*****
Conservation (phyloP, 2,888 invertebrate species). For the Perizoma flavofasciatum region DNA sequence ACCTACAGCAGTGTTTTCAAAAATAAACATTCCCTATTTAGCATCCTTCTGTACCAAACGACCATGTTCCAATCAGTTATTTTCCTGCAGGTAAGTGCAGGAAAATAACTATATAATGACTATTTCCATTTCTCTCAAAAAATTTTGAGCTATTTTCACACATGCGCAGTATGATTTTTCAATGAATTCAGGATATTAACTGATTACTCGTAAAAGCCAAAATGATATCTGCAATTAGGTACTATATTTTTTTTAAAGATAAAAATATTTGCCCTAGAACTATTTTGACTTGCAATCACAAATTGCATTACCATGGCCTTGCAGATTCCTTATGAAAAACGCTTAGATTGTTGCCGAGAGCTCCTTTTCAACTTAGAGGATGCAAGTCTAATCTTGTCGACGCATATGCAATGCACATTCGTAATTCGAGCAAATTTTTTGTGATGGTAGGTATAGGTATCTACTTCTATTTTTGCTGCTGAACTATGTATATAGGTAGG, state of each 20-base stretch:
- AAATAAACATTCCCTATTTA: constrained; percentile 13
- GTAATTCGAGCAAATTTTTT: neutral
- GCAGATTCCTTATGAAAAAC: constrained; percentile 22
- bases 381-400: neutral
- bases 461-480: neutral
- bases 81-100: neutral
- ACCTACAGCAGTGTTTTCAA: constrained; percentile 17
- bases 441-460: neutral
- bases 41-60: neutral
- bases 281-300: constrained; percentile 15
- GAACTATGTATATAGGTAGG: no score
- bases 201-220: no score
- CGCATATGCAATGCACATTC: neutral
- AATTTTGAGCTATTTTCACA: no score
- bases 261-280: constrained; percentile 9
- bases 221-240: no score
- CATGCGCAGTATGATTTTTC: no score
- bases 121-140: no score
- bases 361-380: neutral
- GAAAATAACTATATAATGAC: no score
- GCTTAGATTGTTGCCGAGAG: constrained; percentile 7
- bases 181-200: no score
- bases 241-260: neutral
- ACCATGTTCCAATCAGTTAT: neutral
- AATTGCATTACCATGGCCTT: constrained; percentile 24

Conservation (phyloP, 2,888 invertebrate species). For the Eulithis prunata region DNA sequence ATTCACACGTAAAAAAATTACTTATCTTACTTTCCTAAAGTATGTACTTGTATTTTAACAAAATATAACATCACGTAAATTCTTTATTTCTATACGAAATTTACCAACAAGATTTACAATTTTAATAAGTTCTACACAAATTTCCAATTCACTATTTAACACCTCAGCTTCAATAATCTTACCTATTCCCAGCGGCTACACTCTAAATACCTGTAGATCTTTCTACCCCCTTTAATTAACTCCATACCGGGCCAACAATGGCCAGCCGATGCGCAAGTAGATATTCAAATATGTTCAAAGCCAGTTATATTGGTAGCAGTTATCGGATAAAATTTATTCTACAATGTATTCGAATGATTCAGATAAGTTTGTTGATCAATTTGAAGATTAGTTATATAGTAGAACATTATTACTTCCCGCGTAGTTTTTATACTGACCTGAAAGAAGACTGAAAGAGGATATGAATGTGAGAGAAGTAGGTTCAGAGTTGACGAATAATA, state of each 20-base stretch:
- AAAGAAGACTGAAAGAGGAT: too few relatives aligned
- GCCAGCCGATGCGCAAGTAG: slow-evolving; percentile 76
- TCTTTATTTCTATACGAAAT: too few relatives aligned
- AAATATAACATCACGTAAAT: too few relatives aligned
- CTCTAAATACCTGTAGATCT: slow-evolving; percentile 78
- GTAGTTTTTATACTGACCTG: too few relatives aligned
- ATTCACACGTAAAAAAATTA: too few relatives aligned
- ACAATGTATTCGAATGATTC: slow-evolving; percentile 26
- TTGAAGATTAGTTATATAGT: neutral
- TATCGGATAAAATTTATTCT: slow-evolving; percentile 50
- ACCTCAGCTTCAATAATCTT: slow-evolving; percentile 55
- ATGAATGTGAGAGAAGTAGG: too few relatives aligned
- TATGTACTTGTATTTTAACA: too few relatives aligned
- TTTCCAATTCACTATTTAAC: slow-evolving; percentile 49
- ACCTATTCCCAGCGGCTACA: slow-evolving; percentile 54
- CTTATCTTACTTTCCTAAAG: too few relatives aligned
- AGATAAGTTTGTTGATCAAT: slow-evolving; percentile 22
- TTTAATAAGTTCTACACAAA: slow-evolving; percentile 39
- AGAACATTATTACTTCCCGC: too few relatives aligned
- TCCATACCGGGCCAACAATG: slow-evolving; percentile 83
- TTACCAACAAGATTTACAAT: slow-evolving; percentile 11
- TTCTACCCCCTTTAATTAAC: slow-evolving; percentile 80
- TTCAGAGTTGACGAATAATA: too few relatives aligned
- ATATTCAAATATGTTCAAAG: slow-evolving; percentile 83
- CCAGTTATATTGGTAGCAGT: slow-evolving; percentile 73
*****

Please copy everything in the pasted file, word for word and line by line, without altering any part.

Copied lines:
Conservation (phyloP, 2,888 invertebrate species). For the Perizoma flavofasciatum region DNA sequence ACCTACAGCAGTGTTTTCAAAAATAAACATTCCCTATTTAGCATCCTTCTGTACCAAACGACCATGTTCCAATCAGTTATTTTCCTGCAGGTAAGTGCAGGAAAATAACTATATAATGACTATTTCCATTTCTCTCAAAAAATTTTGAGCTATTTTCACACATGCGCAGTATGATTTTTCAATGAATTCAGGATATTAACTGATTACTCGTAAAAGCCAAAATGATATCTGCAATTAGGTACTATATTTTTTTTAAAGATAAAAATATTTGCCCTAGAACTATTTTGACTTGCAATCACAAATTGCATTACCATGGCCTTGCAGATTCCTTATGAAAAACGCTTAGATTGTTGCCGAGAGCTCCTTTTCAACTTAGAGGATGCAAGTCTAATCTTGTCGACGCATATGCAATGCACATTCGTAATTCGAGCAAATTTTTTGTGATGGTAGGTATAGGTATCTACTTCTATTTTTGCTGCTGAACTATGTATATAGGTAGG, state of each 20-base stretch:
- AAATAAACATTCCCTATTTA: constrained; percentile 13
- GTAATTCGAGCAAATTTTTT: neutral
- GCAGATTCCTTATGAAAAAC: constrained; percentile 22
- bases 381-400: neutral
- bases 461-480: neutral
- bases 81-100: neutral
- ACCTACAGCAGTGTTTTCAA: constrained; percentile 17
- bases 441-460: neutral
- bases 41-60: neutral
- bases 281-300: constrained; percentile 15
- GAACTATGTATATAGGTAGG: no score
- bases 201-220: no score
- CGCATATGCAATGCACATTC: neutral
- AATTTTGAGCTATTTTCACA: no score
- bases 261-280: constrained; percentile 9
- bases 221-240: no score
- CATGCGCAGTATGATTTTTC: no score
- bases 121-140: no score
- bases 361-380: neutral
- GAAAATAACTATATAATGAC: no score
- GCTTAGATTGTTGCCGAGAG: constrained; percentile 7
- bases 181-200: no score
- bases 241-260: neutral
- ACCATGTTCCAATCAGTTAT: neutral
- AATTGCATTACCATGGCCTT: constrained; percentile 24

Conservation (phyloP, 2,888 invertebrate species). For the Eulithis prunata region DNA sequence ATTCACACGTAAAAAAATTACTTATCTTACTTTCCTAAAGTATGTACTTGTATTTTAACAAAATATAACATCACGTAAATTCTTTATTTCTATACGAAATTTACCAACAAGATTTACAATTTTAATAAGTTCTACACAAATTTCCAATTCACTATTTAACACCTCAGCTTCAATAATCTTACCTATTCCCAGCGGCTACACTCTAAATACCTGTAGATCTTTCTACCCCCTTTAATTAACTCCATACCGGGCCAACAATGGCCAGCCGATGCGCAAGTAGATATTCAAATATGTTCAAAGCCAGTTATATTGGTAGCAGTTATCGGATAAAATTTATTCTACAATGTATTCGAATGATTCAGATAAGTTTGTTGATCAATTTGAAGATTAGTTATATAGTAGAACATTATTACTTCCCGCGTAGTTTTTATACTGACCTGAAAGAAGACTGAAAGAGGATATGAATGTGAGAGAAGTAGGTTCAGAGTTGACGAATAATA, state of each 20-base stretch:
- AAAGAAGACTGAAAGAGGAT: too few relatives aligned
- GCCAGCCGATGCGCAAGTAG: slow-evolving; percentile 76
- TCTTTATTTCTATACGAAAT: too few relatives aligned
- AAATATAACATCACGTAAAT: too few relatives aligned
- CTCTAAATACCTGTAGATCT: slow-evolving; percentile 78
- GTAGTTTTTATACTGACCTG: too few relatives aligned
- ATTCACACGTAAAAAAATTA: too few relatives aligned
- ACAATGTATTCGAATGATTC: slow-evolving; percentile 26
- TTGAAGATTAGTTATATAGT: neutral
- TATCGGATAAAATTTATTCT: slow-evolving; percentile 50
- ACCTCAGCTTCAATAATCTT: slow-evolving; percentile 55
- ATGAATGTGAGAGAAGTAGG: too few relatives aligned
- TATGTACTTGTATTTTAACA: too few relatives aligned
- TTTCCAATTCACTATTTAAC: slow-evolving; percentile 49
- ACCTATTCCCAGCGGCTACA: slow-evolving; percentile 54
- CTTATCTTACTTTCCTAAAG: too few relatives aligned
- AGATAAGTTTGTTGATCAAT: slow-evolving; percentile 22
- TTTAATAAGTTCTACACAAA: slow-evolving; percentile 39
- AGAACATTATTACTTCCCGC: too few relatives aligned
- TCCATACCGGGCCAACAATG: slow-evolving; percentile 83
- TTACCAACAAGATTTACAAT: slow-evolving; percentile 11
- TTCTACCCCCTTTAATTAAC: slow-evolving; percentile 80
- TTCAGAGTTGACGAATAATA: too few relatives aligned
- ATATTCAAATATGTTCAAAG: slow-evolving; percentile 83
- CCAGTTATATTGGTAGCAGT: slow-evolving; percentile 73